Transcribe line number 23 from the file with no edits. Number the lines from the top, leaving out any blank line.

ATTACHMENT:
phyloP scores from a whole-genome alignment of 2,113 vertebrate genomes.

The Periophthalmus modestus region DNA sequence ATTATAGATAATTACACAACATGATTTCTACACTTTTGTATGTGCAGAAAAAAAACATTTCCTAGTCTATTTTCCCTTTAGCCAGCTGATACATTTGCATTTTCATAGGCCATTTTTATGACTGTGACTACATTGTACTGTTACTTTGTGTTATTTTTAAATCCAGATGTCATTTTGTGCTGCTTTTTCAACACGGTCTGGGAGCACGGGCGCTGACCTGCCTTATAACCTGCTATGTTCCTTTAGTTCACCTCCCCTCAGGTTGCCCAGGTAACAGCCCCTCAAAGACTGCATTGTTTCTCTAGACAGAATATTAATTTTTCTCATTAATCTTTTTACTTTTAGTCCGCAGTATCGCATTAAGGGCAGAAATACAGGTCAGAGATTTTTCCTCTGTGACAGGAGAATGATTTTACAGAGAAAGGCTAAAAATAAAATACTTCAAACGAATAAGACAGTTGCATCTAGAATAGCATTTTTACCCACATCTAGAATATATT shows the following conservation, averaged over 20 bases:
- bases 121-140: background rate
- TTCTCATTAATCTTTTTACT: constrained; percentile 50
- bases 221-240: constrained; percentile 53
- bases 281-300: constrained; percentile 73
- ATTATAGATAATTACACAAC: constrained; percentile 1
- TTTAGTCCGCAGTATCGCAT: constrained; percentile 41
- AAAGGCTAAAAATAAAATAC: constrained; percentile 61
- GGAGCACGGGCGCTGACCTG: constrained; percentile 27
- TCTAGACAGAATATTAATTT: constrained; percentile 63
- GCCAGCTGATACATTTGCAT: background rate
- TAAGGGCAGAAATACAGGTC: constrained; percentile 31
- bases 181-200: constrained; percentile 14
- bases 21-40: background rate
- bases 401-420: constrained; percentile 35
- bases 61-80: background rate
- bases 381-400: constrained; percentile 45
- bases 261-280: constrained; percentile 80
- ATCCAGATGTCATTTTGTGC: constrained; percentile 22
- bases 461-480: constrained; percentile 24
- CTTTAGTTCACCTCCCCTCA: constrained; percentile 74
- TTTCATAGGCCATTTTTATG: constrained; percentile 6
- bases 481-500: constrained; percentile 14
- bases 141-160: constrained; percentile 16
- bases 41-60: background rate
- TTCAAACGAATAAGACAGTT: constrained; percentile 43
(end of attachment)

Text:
- TTTCATAGGCCATTTTTATG: constrained; percentile 6